On behalf of Mulcahy, we want to thank Steve for his years of service in the engineering community.

Steve plans to do some warm-weather travel with his wife Ivonne, and keep up on his poker game at Running Aces. Don’t be surprised to see him around in the fall when conference season heats up. We wish Steve well in his well-deserved retirement. Congratulations, Steve!

Mulcahy Recommends: Zupa Toscana Soup Recipe

You’ll love this Italian soup loaded with sausage and potatoes. This recipe is a personal favorite from one of Mulcahy’s own.

What You’ll Need

  • 1 pound of Italian sausage
  • ½ Tbsp. red pepper flakes
  • ¼ cup chopped white onion
  • 2 cloves of garlic
  • 4 tbsp. bacon pieces
  • 8 cups of chicken broth
  • 2 cups water
  • 1 cup of half & half
  • 2 large potatoes (sliced thin)
  • 1 cup kale
  • Salt & pepper

How to Make It

  1. In a large soup pot, brown the sausage with red pepper flakes.
  2. While the sausage is cooking, slice up your potatoes nice & thin then quarter the slices.
  3. Chop up your onions and mince your garlic.
  4. Once the sausage is cooked, remove from pan and drain. With a small amount of oil remaining in pot, add onions, garlic and cooked bacon pieces. Saute until onions are transparent.
  5. Add the broth and water to the soup pot.
  6. Carefully pour in your potatoes. Bring to a boil and then Reduce the heat and simmer until potatoes are tender (around 10 minutes or so).
  7. While potatoes are cooking, rinse and chop your kale.
  8. Once your potatoes have cooked through, add the half & half and Italian sausage. Cook the soup until heated through.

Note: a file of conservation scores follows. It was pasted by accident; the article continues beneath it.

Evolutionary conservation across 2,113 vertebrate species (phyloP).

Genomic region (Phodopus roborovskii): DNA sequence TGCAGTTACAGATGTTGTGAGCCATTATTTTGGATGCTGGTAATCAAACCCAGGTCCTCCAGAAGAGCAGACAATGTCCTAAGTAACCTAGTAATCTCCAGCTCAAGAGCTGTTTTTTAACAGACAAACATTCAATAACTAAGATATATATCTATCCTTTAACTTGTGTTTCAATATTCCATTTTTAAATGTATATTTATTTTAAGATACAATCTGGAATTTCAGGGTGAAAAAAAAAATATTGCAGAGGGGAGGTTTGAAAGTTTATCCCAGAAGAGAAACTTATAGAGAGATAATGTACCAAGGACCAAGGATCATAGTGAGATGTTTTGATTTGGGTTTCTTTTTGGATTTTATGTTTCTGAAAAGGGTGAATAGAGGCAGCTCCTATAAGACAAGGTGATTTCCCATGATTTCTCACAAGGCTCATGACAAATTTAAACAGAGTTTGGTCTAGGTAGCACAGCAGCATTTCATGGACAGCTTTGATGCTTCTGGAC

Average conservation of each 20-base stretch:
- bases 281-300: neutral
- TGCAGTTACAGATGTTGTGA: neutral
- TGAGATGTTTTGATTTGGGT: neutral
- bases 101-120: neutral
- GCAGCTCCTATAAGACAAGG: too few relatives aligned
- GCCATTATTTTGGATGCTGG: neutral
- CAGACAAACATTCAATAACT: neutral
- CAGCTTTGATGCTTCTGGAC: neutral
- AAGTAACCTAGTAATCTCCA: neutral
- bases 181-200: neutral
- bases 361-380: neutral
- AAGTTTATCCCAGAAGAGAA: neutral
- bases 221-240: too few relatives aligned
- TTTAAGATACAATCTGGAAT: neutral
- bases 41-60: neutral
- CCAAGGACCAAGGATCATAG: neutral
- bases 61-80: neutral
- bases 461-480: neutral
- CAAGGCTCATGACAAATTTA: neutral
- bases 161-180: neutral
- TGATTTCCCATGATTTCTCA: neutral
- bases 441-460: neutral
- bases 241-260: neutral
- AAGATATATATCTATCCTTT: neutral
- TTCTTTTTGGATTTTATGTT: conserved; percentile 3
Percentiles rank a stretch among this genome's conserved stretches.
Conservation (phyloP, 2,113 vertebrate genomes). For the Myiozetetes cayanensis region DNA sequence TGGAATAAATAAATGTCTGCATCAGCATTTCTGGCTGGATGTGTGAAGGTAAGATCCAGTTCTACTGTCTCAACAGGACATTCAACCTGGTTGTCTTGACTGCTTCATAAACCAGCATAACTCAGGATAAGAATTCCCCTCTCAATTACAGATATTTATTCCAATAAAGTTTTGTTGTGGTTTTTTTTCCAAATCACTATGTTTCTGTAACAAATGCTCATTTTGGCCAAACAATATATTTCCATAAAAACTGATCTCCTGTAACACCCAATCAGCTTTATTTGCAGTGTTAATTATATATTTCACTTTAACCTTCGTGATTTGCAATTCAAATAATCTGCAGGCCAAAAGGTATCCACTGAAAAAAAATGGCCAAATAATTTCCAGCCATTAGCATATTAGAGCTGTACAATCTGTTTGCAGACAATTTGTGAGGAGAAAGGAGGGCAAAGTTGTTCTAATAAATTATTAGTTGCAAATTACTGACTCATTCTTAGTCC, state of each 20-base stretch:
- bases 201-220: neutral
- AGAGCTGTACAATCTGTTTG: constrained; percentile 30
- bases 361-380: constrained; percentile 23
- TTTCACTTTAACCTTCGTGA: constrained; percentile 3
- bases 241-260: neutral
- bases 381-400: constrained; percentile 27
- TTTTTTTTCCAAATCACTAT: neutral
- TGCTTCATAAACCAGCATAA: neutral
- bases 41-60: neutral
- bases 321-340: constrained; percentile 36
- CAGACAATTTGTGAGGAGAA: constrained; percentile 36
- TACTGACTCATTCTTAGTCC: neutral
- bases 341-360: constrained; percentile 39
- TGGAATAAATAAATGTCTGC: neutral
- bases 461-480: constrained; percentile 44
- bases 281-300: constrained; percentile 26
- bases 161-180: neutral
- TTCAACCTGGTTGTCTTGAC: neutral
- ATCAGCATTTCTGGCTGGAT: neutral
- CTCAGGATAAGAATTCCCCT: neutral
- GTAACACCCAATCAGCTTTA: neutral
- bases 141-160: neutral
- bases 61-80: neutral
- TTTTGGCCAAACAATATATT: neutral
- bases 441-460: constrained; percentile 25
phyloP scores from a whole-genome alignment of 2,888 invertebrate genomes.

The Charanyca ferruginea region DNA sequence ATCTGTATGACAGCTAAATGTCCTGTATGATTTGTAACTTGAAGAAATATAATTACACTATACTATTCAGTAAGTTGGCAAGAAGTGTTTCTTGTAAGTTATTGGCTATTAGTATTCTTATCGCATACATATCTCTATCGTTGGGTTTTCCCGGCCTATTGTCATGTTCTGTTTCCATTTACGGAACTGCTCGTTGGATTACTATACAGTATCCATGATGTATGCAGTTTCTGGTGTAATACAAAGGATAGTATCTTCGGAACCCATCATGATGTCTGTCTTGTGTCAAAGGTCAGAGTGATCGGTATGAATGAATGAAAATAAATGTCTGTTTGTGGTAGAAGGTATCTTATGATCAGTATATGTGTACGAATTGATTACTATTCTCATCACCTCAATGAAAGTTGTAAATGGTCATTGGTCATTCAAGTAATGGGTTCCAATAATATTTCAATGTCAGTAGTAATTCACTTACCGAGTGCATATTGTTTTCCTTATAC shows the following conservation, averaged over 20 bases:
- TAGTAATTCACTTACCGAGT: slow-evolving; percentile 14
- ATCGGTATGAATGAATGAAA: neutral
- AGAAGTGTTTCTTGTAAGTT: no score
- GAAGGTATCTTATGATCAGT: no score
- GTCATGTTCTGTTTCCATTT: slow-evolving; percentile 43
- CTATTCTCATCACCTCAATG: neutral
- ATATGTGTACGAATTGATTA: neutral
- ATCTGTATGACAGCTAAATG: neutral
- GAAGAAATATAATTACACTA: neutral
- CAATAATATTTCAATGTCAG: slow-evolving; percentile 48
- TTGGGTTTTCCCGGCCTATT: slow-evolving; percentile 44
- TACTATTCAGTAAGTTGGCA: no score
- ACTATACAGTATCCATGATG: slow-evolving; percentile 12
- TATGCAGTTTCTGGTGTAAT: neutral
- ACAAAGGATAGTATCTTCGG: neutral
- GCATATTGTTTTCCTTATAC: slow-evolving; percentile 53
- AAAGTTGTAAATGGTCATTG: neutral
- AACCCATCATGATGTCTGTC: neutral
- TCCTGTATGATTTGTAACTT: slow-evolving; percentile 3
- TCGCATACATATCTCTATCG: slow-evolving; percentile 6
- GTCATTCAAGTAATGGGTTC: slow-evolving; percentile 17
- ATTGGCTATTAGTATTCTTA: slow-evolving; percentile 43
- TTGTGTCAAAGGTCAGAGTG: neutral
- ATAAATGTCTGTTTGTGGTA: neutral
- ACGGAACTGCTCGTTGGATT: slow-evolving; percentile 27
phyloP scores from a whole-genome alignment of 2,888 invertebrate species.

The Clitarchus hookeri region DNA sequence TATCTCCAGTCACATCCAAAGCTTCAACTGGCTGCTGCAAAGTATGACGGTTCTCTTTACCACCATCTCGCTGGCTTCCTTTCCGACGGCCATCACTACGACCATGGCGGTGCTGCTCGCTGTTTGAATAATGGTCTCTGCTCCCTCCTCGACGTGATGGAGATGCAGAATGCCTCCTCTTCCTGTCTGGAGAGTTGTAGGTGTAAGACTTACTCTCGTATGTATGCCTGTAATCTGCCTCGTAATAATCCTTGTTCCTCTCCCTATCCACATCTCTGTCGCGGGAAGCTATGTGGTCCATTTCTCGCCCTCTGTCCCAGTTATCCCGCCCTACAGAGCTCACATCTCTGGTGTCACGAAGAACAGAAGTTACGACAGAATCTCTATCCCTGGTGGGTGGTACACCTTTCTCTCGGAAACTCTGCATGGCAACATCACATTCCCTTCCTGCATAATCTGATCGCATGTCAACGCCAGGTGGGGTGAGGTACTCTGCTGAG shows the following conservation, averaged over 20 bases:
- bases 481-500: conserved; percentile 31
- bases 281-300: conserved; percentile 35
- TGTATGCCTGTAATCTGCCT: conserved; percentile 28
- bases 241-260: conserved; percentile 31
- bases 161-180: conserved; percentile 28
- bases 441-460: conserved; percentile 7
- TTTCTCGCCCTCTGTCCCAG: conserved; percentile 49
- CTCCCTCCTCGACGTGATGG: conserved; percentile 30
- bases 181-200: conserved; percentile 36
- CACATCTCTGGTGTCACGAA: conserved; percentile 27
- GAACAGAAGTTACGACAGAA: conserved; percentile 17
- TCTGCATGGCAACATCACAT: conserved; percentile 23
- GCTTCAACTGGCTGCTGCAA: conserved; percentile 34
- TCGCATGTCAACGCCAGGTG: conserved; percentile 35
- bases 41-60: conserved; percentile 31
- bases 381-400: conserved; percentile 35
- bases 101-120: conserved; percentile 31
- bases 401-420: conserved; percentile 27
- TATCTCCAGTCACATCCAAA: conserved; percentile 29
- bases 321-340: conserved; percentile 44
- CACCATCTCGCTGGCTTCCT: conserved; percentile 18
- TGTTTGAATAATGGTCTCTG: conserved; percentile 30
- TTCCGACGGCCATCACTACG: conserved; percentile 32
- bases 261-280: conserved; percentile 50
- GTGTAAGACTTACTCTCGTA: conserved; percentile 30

9. Add the kale. Remove from heat and serve.

Serve with bread sticks.

Plate & Frame Heat Exchangers – AHRI Certification

Plate and frame heat exchangers are utilized often in hydronic systems. Designers especially like the ability of plate and frame heat exchangers to have a very close approach temperature between the hot and cold fluids (Sometimes only 2 degrees F apart). However, as the approach temperature gets smaller, the heat exchanger gets larger and more expensive by an inverse proportion. This is often where unscrupulous manufacturers take advantage of engineer specifications. The difference in heat exchanger area between a 2 and a 2.5 degree F approach heat exchanger is about 25%. The key is the PERCENTAGE change. The water may only be ½ a degree cooler/warmer, but the heat exchanger will be a lot smaller. If the smaller heat exchanger can work, the engineer should make that decision, not a supplier trying to be lower priced than his competitors. Computer printouts can easily be manipulated to provide a convincing statement that the unit will meet specifications.

Now, how can an engineer be sure that they are getting what they are asking for? The answer is fairly simple. Specify that the heat exchanger be AHRI certified. This standard has been available for years and regulates how manufacturers can rate their units. Many manufacturers have signed on so there is nothing proprietary about requiring it. Bell & Gossett was an original adopter of AHRI certification for its GPX series gasketed plate and frame heat exchangers.

The Recently Expanded Current Scope of AHRI: